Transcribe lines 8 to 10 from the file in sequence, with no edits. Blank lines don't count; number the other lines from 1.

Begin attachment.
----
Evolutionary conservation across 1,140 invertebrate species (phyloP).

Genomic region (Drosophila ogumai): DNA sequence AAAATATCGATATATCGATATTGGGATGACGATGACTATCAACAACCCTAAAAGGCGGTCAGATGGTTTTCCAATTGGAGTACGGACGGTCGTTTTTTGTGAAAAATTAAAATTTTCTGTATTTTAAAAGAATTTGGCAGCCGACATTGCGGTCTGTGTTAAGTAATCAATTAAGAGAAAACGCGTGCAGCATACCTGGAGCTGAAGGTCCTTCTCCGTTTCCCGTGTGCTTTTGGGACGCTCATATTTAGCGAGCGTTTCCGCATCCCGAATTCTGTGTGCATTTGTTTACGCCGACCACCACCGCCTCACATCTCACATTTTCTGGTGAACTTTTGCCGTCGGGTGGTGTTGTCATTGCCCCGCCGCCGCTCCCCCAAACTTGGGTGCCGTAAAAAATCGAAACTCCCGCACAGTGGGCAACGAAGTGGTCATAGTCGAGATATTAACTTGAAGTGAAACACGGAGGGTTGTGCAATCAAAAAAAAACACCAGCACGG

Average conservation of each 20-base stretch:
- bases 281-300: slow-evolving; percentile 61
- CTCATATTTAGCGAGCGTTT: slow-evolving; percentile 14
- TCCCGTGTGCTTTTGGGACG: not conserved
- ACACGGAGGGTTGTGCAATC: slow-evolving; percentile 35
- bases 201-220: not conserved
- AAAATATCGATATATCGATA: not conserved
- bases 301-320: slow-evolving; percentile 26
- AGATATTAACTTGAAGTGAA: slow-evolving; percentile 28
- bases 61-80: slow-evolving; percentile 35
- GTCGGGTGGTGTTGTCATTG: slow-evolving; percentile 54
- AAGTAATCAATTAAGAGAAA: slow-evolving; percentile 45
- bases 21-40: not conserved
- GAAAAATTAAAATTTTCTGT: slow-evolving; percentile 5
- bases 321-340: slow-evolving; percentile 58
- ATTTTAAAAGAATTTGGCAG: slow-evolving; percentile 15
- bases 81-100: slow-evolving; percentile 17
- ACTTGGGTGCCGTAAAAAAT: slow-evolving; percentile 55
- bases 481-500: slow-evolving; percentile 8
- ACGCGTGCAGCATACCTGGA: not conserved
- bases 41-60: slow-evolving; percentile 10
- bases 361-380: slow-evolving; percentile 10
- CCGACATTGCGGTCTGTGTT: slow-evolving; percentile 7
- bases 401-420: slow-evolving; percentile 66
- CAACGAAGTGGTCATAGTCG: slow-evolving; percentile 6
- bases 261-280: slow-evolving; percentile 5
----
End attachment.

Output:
- bases 201-220: not conserved
- AAAATATCGATATATCGATA: not conserved
- bases 301-320: slow-evolving; percentile 26